Like Liam Neeson in Taken, you have a very particular set of skills, acquired over your career, but unlike Liam’s character, your skills make you a joy for employers and recruiters. But when they look for you on LinkedIn, as 77 percent of recruiters and employers do, you want them to find you and be impressed enough to reach out and connect.
And when they do find you (and they will if you follow this advice), they will employ you…possibly not on-the-spot, but if you apply these tips, you will be well on the way to your initial interview…
A picture is indeed worth a thousand words
LinkedIn is a bit more serious than sassy, and whilst images shouldn’t be a factor in recruitment, either consciously or sub-consciously they are. So, find a picture of you that shows you in the best light, literally. It doesn’t need to be too formal, but you do need to look smart, the same as you would in real life if you were about to go into a job interview. Head and shoulders three quarters on, looking towards the camera and crop the image so that your head fills about half the circle that your image will be in.
Your headline needs to talk to your next employer
This is the line of text that is just under your name when you view your Profile. It defaults to your current job title but if you click on the little blue pencil in your Profile header area you can edit that line. You should keep the title but wrap it in something that stands out like “Compassionate Veterinarian with Exceptional Surgical Skills” or “Veterinary Technician with Demonstrable Leadership Achievements”. Don’t get too fancy or busy – leave the emoji’s on Facebook – and keep it short and to the point.
Customise your Profile header image
The header image is that big blue starry block that sits behind your Profile picture. Think of it as your Best Supporting Actor, an image that reinforces not just your Profile picture but also reinforces the content in your LinkedIn Profile – an image of you working in a team, a picture of your favourite patient or perhaps some surgical instruments if that represents the next step in your career.
The ideal dimensions are 1584 pixels wide by 396 high – what will be displayed will flex a bit depending on whether people are viewing your Profile on a desktop, tablet or mobile device. Choose an image where there is plenty of space around the edges and for the centre of attraction to be in the right two-thirds so that the best parts are not obscured by your Profile image.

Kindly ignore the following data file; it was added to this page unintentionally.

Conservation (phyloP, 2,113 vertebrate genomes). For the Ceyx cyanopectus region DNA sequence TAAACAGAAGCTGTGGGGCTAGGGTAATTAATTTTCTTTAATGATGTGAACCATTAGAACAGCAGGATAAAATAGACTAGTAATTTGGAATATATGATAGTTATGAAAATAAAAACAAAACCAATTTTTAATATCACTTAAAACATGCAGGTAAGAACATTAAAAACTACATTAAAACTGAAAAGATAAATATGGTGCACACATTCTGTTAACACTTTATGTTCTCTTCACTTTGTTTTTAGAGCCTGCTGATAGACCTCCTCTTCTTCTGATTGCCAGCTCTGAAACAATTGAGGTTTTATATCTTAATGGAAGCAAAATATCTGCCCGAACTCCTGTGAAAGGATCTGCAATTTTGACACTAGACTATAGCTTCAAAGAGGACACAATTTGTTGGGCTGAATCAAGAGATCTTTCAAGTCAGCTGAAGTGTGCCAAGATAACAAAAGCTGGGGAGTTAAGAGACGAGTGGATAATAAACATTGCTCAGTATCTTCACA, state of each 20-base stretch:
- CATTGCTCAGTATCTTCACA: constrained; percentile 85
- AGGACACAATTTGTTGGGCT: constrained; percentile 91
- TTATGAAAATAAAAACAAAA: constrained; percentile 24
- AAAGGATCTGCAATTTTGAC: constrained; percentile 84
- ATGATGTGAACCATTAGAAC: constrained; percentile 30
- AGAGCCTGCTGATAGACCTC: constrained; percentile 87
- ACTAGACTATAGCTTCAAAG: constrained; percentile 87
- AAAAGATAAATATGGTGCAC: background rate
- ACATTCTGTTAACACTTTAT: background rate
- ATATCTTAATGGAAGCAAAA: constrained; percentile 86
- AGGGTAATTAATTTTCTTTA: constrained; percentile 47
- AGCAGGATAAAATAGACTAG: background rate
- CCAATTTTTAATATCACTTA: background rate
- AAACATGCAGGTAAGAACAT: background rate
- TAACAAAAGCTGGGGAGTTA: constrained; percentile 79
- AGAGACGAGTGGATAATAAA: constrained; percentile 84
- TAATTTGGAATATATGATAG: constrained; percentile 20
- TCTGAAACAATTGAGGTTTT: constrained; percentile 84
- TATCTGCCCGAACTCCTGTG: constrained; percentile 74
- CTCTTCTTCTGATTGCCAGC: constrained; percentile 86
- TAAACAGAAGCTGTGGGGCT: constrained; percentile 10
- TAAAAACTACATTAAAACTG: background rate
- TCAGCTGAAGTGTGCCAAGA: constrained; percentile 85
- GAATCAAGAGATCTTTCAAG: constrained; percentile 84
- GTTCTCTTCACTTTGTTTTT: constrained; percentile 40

Write a focused summary
This is a genuine art form as you have only a few lines of text to create your first impression; keep it short and to the point like a haiku.
Make a brief comment on what you are doing currently and then state your objective for your next career step, which should quickly tell your potential employer three key things
- What position you are best suited for
- What level of responsibility you are seeking
- An introduction and guide to the rest of your Profile
A talented and experienced Veterinary Technician, ready to lead a team towards further success as demonstrated by the roles and achievements you will discover as you explore my Profile
Write your own ticket by personalising your LinkedIn link
By default LinkedIn generates a random set of digits to create the URL for your Profile, but very kindly provides you with a way to “own” your Profile by allowing you to customize it. Go to your Profile and up in the top right corner you will see “Edit public Profile & URL” – click through and on the page you land on, again in the top right you will see “Personalize the URL for your Profile.”. Click on the pencil icon and start creating a short sensible URL that reflects you and your name eg ben-smith-dvm rather than ben-the-blue-spotted unicorn (unless of course in our diverse world that does indeed reflect your name and how you wish to be perceived online).